Tier VI – Bloch MB.162

Year of introduction: 1940

Crew: 5

Configuration: Monoplane

Powerplant: Four 1,100hp Gnome-Rhone 14N-48 radial engines

Speed: 342mph (551kph)

Armament: Two 20mm, two 30cal mgs

Ordnance: 7,940 lbs

 

Developed from an earlier mail plan design, the MB.162 was fast, carried an impressive bomb load, a long range and was well armed for a French bomber.  In many ways, the MB.162 was similar to the American B-17 but faster, with a heavier bomb load and less well protected.

 

Large orders were placed for the type with production due to begin in 1941, however only one prototype had been completed before France’s surrender and it was captured by the Germans and used as a transport aircraft as well as for clandestine operations where the use of a recognizable German built aircraft might be disadvantageous.

 

Tier VI – Breguet 482

Year of introduction: 1947

Crew: 3

Configuration: Monoplane

Powerplant: Four 1,350hp Hispano-Suiza 12Z inline engines

Speed: 348mph (551kph)

Armament: One 20mm, three 50cal mgs

Ordnance:5,500 lbs

 

Originally designed as a two engine bomber using a pair of Gnome et Rhone 14L radial engines, the development failure of that powerplant led to an expansion of the design and the use of four Hispano-Suiza inline engines.

 

Two prototypes were ordered and were nearly completion when the Germans invaded France.  One survived the war and was completed but was never used as a bomber but instead became an engine test bed and research aircraft.

 

Tier X – SNCASO SO.4000

Year of introduction: 1949

Crew: 2

Configuration: Swept wing Monoplane

Powerplant: Two 4,980lbf Rolls Royce Nene 102 turbojets

Speed: 528mph (850kph)

Armament: Two 15mm

Ordnance: 11,000 lbs

 

The SO.4000 was an early twin engine turbojet bomber designed to meet an Armee de l’Air specification for a high speed heavy bomber.  Carrying an impressive bombload, a full sized prototype was constructed and flown but never entered production.

 

Tier X – Sub Aviation Vautour II

Year of introduction: 1952

Crew: 2

Configuration: Swept wing Monoplane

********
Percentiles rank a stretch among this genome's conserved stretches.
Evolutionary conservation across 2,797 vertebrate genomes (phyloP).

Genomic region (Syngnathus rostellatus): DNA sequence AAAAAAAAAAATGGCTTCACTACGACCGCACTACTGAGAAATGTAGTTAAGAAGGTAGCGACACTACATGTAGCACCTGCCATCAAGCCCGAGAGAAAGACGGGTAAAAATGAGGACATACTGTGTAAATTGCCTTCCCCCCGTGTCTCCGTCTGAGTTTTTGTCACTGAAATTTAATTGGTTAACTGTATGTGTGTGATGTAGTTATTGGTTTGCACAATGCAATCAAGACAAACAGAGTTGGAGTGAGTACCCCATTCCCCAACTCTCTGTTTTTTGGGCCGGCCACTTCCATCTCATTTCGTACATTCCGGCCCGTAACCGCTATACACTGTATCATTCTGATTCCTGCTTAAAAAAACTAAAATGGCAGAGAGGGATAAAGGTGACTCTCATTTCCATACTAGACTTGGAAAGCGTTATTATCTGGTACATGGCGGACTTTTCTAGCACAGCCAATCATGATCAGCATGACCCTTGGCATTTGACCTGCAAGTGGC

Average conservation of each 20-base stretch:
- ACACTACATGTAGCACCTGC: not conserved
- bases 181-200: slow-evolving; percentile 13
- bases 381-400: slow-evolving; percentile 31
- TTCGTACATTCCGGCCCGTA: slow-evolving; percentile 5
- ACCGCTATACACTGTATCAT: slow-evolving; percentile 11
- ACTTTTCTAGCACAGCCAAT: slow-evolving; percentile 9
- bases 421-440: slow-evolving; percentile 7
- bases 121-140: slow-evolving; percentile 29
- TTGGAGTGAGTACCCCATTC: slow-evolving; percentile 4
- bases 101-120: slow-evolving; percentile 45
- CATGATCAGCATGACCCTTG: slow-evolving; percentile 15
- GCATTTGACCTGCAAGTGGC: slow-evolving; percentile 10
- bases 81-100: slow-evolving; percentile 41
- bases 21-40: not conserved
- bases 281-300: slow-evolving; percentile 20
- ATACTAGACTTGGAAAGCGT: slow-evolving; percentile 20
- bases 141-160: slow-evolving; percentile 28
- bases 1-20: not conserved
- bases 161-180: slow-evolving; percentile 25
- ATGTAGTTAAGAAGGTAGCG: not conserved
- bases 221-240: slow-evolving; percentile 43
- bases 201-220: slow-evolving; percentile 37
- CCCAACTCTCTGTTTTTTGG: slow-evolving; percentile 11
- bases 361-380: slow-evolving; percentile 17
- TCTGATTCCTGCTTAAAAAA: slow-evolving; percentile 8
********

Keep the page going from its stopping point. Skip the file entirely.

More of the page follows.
Powerplant: Two 7,710lbf Snecma Atar 11E-3 turbojets

Speed: 687mph (1,016kph)

Armament: None

Ordnance: 9,700 lbs

 

The Vautour II project developed three aircraft using the same basic airframe, a bomber variant presented here, an interceptor variant and an attack aircraft. The bomber variant carried no defensive armament relying on its speed to fend off attackers and to reach its targets.

 

Forty of this model were constructed with 36 for France and 4 for Israel.  The bomber version lacked radar and other low visibility engagement systems and it was withdrawn from French service in Europe fairly early on and reequipped for photo reconnaissance duties.  The type did see extensive combat in the hands of Israeli pilots where the mild weather of the Middle East and Mediterranean made the lack of low visibility capabilities less of a drawback. 

 

 


Edited by BB3_Oregon_Steel, 17 July 2019 - 10:16 PM.

"Don't mess with me because I can squish you like a bug, that is If I should decide to notice your existence in the first place".  

 

Yes, it's haughty and its arrogant but you're a battleship with 16 inch guns and Britannia Rules the Waves.  Maybe a bit of arrogance in this case is appropriate.  


qu33kKC #2 Posted 17 July 2019 - 09:42 PM

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Tier III – SAB AB.80

 

dat corrugated metal skin.  *weeps in parasitic drag*



BB3_Oregon_Steel #3 Posted 17 July 2019 - 10:15 PM

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View Postqu33kKC, on 17 July 2019 - 01:42 PM, said:

Tier III – SAB AB.80

 

dat corrugated metal skin.  *weeps in parasitic drag*

 

Yes, very Ju 52ish isn't it.  :teethhappy:


"Don't mess with me because I can squish you like a bug, that is If I should decide to notice your existence in the first place".  

 

Yes, it's haughty and its arrogant but you're a battleship with 16 inch guns and Britannia Rules the Waves.  Maybe a bit of arrogance in this case is appropriate.  


Captain_Underpants53 #4 Posted 17 July 2019 - 11:37 PM

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View PostBB3_Oregon_Steel, on 17 July 2019 - 12:32 PM, said:

While not commonly known or being planes which covered themselves in glory in the air over France, the Armee de l'Air was one of the early pioneers in the field of heavy strategic bombers and spent a good deal of time in the 1920's and early 1930's developing the type.  Several unusual and unique designs were tested and fielded and since WG seems to be focused on the odd, unusual and largely unknown aircraft in those they introduce to the game, I thought presenting these planes here might be helpful. 

 

What separates these aircraft from the medium bombers which predominate (with the exception of the B-17) in the game, these aircraft were designed to carry much heavier bomb loads over substantial distances and to accomplish this, most of these aircraft needed to use a four engine configuration to accomplish this.  

 

Unlike my previous post on French fighters, I'm not going to attempt to place these planes in some sort of developmental line but instead am going to give them a suggested tier based on their performance characteristics.